From the unassuming chassis, you'd be forgiven for thinking the Liquid Xtreme GT was just another mid-range machine from CyberPower. Maybe packing a Core i5 2500K, or a new GTX 560 Ti 448 Core. Or maybe, just maybe, it's a combination of a $750 processor and a $600 graphics card. It's the latter.
CyberPower has dropped the lower-end Sandy Bridge E chip, the Core i7 3930K, into this machine and paired it up with the best single-GPU card currently available, the Nvidia GTX 580. That's around £900 worth of processor and graphics cores, easily covering half the price of this full machine.
The motherboard is an impressive choice too – it's the Asus P9X79 Pro. Thanks to that motherboard choice and the quality water-cooling system on CyberPower's overclocked machines, we've got a CPU happily running at a speedy 4.5GHz. That's 100MHz faster than the chip in the only other Sandy Bridge E machine we've looked at, YOYOTech's $3,700 XDNA Platinum.
The extra $1,000 you'll pay for the YOYOTech machine seems to only pay for the extra GTX 580 that rig has in its SLI array. That seems like a lot for a card that you can pick up from $600.
Apart from that extra graphics card, the rest of the machine is almost identical. CyberPower has managed to squeeze a little extra speed out of its chip thanks to its chunkier water-cooling setup. It has greater cooling throughput thanks to the fat pipes it uses instead of the smaller, closed-loop ones you get with the Corsair H100 or the Antec Kuhler. The YOYOTech machine may have a sleeker chassis, but the Cooler Master case enclosing the Sandy Bridge E innards is a modern classic.
Still, six months ago the equivalent rig came from DinoPC in the shape of the Core i7 2600K-powered Evolution 2600K OC. That was a $2,700 rig, but the balance between CPU and graphics leant far more heavily towards its pixel-pushing prowess.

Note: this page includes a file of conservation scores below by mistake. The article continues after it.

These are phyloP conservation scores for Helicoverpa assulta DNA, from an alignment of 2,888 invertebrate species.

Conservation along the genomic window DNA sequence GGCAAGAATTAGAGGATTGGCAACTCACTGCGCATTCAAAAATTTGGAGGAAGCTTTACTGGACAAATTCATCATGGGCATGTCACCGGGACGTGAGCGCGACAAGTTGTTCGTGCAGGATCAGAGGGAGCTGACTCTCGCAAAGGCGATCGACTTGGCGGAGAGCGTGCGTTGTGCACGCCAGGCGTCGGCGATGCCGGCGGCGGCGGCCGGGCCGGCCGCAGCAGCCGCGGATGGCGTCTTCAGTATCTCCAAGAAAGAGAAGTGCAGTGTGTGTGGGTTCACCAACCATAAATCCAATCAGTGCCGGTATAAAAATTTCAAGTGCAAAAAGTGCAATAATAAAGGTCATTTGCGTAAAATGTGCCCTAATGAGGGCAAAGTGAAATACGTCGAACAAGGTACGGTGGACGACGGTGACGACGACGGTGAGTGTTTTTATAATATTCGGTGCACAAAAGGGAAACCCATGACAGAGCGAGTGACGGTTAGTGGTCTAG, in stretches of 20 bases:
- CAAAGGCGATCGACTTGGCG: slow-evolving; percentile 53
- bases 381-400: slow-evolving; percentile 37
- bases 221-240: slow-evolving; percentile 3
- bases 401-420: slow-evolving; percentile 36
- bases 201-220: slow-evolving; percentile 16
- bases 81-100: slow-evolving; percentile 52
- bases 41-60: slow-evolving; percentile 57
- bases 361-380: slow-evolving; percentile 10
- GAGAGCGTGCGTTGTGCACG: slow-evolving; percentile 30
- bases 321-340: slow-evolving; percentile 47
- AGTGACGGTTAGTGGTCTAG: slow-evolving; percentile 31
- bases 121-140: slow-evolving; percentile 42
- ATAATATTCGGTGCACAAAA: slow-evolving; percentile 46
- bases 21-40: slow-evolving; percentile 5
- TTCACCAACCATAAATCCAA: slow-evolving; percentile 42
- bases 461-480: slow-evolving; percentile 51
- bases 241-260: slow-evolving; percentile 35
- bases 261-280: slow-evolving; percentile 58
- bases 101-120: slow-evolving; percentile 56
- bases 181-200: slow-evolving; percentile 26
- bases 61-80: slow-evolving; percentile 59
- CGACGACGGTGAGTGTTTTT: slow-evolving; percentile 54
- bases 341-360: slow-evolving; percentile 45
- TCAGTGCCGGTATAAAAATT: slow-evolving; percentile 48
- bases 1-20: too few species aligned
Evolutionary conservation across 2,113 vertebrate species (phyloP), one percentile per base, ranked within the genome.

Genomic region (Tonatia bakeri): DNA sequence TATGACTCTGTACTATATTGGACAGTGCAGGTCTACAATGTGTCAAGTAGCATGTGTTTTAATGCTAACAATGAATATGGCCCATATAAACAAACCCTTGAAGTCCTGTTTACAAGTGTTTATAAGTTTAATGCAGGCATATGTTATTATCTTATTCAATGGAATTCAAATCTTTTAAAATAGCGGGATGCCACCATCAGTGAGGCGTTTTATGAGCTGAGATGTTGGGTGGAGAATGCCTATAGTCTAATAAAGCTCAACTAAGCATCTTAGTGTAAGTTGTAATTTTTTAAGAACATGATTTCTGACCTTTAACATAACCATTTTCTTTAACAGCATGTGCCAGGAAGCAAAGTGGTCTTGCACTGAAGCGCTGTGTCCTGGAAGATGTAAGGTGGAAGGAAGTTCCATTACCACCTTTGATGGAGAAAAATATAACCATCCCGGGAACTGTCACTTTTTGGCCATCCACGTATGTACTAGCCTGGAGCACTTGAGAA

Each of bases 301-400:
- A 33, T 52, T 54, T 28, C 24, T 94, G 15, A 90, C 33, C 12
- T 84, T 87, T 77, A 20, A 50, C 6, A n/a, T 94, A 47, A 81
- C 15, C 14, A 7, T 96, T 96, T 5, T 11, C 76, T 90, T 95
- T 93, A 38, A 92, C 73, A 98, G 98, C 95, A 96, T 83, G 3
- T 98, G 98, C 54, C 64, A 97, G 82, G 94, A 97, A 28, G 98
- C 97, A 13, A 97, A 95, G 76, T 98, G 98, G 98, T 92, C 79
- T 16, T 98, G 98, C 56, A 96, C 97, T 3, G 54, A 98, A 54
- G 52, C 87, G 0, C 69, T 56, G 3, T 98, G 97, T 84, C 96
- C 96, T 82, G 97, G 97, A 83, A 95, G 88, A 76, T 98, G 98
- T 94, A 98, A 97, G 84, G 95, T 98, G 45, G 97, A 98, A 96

The dual-GPU, GTX 590 monolith took up the lion's share of the Evolution 2600K OC's price-tag, where in this Liquid Xtreme GT the money is more focussed on the CPU. That's evidenced in the performance of the two rigs; in games the DinoPC machine with twin GPUs and a 2600K CPU has a massive lead, and in more CPU-heavy applications the six cores of the Core i7 3930K give it the advantage.
DirectX 11 tessellation performance
Heaven 2.5: Framer per second: Higher is better
CyberPower Liquid Xtreme GT: 21.7
DinoPC Evolution 2600K OC: 32.4
DirectX 11 gaming performance
Metro 2033: Framer per second: Higher is better
CyberPower Liquid Xtreme GT: 15
DinoPC Evolution 2600K OC: 20
CPU rendering performance
Cinebench R11.5: Index: Higher is better
CyberPower Liquid Xtreme GT: 13.01
DinoPC Evolution 2600K OC: 8.97
In a way this comparison shows how little things have really progressed in the past six to eight months. The best gaming system for the money is built with an overclocked traditional Sandy Bridge chip. All the extra cores in the world can't push the Sandy Bridge E ahead in those terms.
As essentially a server chip though, for heavily multithreaded tasks, the 3930K is a powerhouse. If you're as into your multimedia manipulation as your hardcore gaming, this rig will be a perfect companion. As a focussed gamer, on the other hand, the CPU alone will be the definition of technical overkill.
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